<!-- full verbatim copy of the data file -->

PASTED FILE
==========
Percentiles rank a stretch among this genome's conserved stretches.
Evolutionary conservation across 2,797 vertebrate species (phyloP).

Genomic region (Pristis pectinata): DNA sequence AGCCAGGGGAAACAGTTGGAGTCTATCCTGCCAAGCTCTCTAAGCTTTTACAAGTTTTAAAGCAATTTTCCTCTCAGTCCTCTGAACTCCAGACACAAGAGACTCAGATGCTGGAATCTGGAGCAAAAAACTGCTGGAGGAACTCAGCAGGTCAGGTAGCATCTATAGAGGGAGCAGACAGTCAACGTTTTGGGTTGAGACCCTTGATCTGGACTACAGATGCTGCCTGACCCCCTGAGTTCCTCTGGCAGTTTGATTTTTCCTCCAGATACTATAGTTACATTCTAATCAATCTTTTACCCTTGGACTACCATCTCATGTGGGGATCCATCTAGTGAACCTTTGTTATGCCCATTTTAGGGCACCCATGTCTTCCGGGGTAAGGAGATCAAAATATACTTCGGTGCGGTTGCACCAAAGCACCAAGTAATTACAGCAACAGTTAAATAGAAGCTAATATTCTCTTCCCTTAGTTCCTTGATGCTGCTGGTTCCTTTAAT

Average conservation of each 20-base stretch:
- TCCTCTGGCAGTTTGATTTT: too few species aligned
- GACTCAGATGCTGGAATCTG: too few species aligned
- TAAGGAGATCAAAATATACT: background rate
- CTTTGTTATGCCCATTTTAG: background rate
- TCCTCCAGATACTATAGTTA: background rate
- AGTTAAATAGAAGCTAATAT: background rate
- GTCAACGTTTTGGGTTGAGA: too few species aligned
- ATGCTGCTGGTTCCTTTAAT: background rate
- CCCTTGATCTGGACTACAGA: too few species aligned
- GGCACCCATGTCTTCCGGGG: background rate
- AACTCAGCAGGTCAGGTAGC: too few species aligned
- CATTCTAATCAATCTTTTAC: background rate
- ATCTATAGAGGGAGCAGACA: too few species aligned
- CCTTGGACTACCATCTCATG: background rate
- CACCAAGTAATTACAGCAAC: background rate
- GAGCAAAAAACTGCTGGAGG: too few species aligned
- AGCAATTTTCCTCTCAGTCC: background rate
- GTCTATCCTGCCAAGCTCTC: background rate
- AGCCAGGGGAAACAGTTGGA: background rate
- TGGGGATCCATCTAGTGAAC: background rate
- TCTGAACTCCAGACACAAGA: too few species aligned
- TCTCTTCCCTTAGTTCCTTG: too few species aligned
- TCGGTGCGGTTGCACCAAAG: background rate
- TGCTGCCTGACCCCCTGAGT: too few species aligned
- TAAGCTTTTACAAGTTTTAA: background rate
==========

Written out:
Percentiles rank a stretch among this genome's conserved stretches.
Evolutionary conservation across 2,797 vertebrate species (phyloP).

Genomic region (Pristis pectinata): DNA sequence AGCCAGGGGAAACAGTTGGAGTCTATCCTGCCAAGCTCTCTAAGCTTTTACAAGTTTTAAAGCAATTTTCCTCTCAGTCCTCTGAACTCCAGACACAAGAGACTCAGATGCTGGAATCTGGAGCAAAAAACTGCTGGAGGAACTCAGCAGGTCAGGTAGCATCTATAGAGGGAGCAGACAGTCAACGTTTTGGGTTGAGACCCTTGATCTGGACTACAGATGCTGCCTGACCCCCTGAGTTCCTCTGGCAGTTTGATTTTTCCTCCAGATACTATAGTTACATTCTAATCAATCTTTTACCCTTGGACTACCATCTCATGTGGGGATCCATCTAGTGAACCTTTGTTATGCCCATTTTAGGGCACCCATGTCTTCCGGGGTAAGGAGATCAAAATATACTTCGGTGCGGTTGCACCAAAGCACCAAGTAATTACAGCAACAGTTAAATAGAAGCTAATATTCTCTTCCCTTAGTTCCTTGATGCTGCTGGTTCCTTTAAT

Average conservation of each 20-base stretch:
- TCCTCTGGCAGTTTGATTTT: too few species aligned
- GACTCAGATGCTGGAATCTG: too few species aligned
- TAAGGAGATCAAAATATACT: background rate
- CTTTGTTATGCCCATTTTAG: background rate
- TCCTCCAGATACTATAGTTA: background rate
- AGTTAAATAGAAGCTAATAT: background rate
- GTCAACGTTTTGGGTTGAGA: too few species aligned
- ATGCTGCTGGTTCCTTTAAT: background rate
- CCCTTGATCTGGACTACAGA: too few species aligned
- GGCACCCATGTCTTCCGGGG: background rate
- AACTCAGCAGGTCAGGTAGC: too few species aligned
- CATTCTAATCAATCTTTTAC: background rate
- ATCTATAGAGGGAGCAGACA: too few species aligned
- CCTTGGACTACCATCTCATG: background rate
- CACCAAGTAATTACAGCAAC: background rate
- GAGCAAAAAACTGCTGGAGG: too few species aligned
- AGCAATTTTCCTCTCAGTCC: background rate
- GTCTATCCTGCCAAGCTCTC: background rate
- AGCCAGGGGAAACAGTTGGA: background rate
- TGGGGATCCATCTAGTGAAC: background rate
- TCTGAACTCCAGACACAAGA: too few species aligned
- TCTCTTCCCTTAGTTCCTTG: too few species aligned
- TCGGTGCGGTTGCACCAAAG: background rate
- TGCTGCCTGACCCCCTGAGT: too few species aligned
- TAAGCTTTTACAAGTTTTAA: background rate